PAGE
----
One Track Mind

Image courtesy of Unit Audio

This blog post is about commitment. Not the type my mother is always harping about, but commitment to a sound. Just like in life, if we leave ourselves infinite possibilities, we’re left floating with indecision, and miss opportunities to create something truly great. This idea came up recently as I move from tracking to the mixing phase with the fantastic hard rock band I’ve been working with called Dangerhole.

When I pulled up a song from the record, I found myself scrolling through lots of tracks. It’s typical to have multiple microphones capturing one source (for example, a mic on the inside of the bass drum to capture the click of the beater, and a mic outside to capture the low end sustain of the resonant head), but this means that recording a three-piece band can end up being thirty-plus tracks. In modern production this could even be considered spartan!

I knew that to have the best chance at a great mix, I had to get my head out of the details and into the bigger “picture” of how the track would sound as a whole. This would mean simplifying the session so that when I wanted the kick drum louder, I would be turning up one track called “Kick,” versus balancing an inside/outside mic. This would allow me to flow easier through the mix process and focus on what’s really important: How does the song feel? Does it have enough impact? Etc.

Though I could have used the features in my DAW to print these tracks together, I wanted to take advantage of our studio’s great selection of outboard analog equipment, so I turned to a process known as analog summing. The basics of analog summing are that you send audio out from the computer into a box that “sums” it all together, then re-record that summed audio back into the computer.

This basic idea is a decades-old process for mixing music. Traditionally mixing a record meant sending tracks from analog tape through a console, and all of these tracks were summed by the console then re-recorded. Tape got replaced by digital recorders and computers, and in more recent decades, many have turned to mixing entirely inside the computer (“inside the box” is common parlance).The purpose of this post is not to argue at all which process is “better” as many fantastic records have been made both on only analog equipment and created entirely inside a computer. Each is a tool with its own sets of benefits and challenges.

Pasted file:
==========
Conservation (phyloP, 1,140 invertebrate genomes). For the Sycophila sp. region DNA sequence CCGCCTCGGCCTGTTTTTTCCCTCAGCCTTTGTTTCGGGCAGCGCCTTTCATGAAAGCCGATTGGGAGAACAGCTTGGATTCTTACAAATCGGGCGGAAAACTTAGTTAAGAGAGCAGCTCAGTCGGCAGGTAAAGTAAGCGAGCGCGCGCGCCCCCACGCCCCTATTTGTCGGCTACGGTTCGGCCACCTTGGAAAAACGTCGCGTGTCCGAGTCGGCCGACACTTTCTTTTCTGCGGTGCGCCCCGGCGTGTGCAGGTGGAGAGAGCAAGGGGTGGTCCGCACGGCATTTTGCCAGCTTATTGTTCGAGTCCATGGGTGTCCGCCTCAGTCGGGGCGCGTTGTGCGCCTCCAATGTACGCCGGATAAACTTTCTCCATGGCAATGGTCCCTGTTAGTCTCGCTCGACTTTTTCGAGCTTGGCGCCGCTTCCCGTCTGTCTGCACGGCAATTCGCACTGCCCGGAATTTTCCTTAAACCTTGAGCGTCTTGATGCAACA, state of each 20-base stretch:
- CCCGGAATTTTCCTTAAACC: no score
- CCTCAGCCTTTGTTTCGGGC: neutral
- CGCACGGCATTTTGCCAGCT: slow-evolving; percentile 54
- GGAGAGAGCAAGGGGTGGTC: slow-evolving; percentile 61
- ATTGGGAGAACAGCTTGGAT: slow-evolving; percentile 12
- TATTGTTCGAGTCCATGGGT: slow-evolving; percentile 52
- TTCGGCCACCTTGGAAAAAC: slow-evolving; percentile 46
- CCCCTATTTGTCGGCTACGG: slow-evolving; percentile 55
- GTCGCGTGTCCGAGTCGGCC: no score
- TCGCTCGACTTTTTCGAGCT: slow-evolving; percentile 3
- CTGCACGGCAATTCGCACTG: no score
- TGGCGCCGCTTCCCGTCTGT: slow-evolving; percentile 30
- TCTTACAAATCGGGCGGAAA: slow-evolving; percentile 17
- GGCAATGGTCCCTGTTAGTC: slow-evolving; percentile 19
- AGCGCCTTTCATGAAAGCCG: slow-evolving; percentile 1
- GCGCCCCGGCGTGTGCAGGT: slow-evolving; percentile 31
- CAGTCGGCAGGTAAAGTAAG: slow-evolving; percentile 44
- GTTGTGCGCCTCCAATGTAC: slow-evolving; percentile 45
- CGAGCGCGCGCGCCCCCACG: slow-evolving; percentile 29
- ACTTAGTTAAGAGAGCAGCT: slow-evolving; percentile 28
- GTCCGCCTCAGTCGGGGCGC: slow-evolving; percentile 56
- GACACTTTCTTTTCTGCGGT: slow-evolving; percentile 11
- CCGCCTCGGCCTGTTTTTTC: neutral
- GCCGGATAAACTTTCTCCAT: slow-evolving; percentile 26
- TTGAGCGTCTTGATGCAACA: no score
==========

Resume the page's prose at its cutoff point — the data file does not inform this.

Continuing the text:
The beauty of analog summing is that it allows one to take advantage of both processes, using the computer for what it’s excellent at (editing, recall, unlimited tracks) and using analog equipment for what it’s best at (immediacy, tone, headroom). There are many excellent boxes on the market for summing audio, but I turned to Unit Audio’s New Unit.

Unit Audio is a small company run by Terry Auger out in Nashville, TN. I chose their New Unit, which allows for sixteen inputs of audio, and the first two can be switched from left-and-right to center. This is a great feature, because without it, if I sent my kick to input one and my snare to input two, the kick would come out the left speaker and the snare out the right speaker. Flip two switches on the front panel of the box and they both land in the center.

Unit Audio’s summing boxes are passive, meaning that when you send a bunch of tracks to the box, they get summed together but are much quieter than when they started. You use a microphone preamp to bring these back up to an appropriate level when you’re recording the result back into your session. An advantage of this, is that one can use different preamps to “flavor” their mix, since all preamps inherently have a color based on their components. Made Music has several high quality preamps, and after some experimentation I settled on our pair of Avalon 737s. They have a fantastic sound to them which I would describe as “classy.” Might seem counterintuitive for a hard rock record, but to my ears this allows all of the distorted guitars and hard hitting drums to be heard clearly and distinctly.

So after connecting all of the components, I set about mixing down my tracks, and started printing stems (a stem for kick, snare, toms, etc), and now my thirty-plus track session has become sixteen. Besides the benefits of freeing up CPU power, it’s also just so much easier to see all the elements of these songs at a glance, and now I can commit to what’s really important: mixing a great song.

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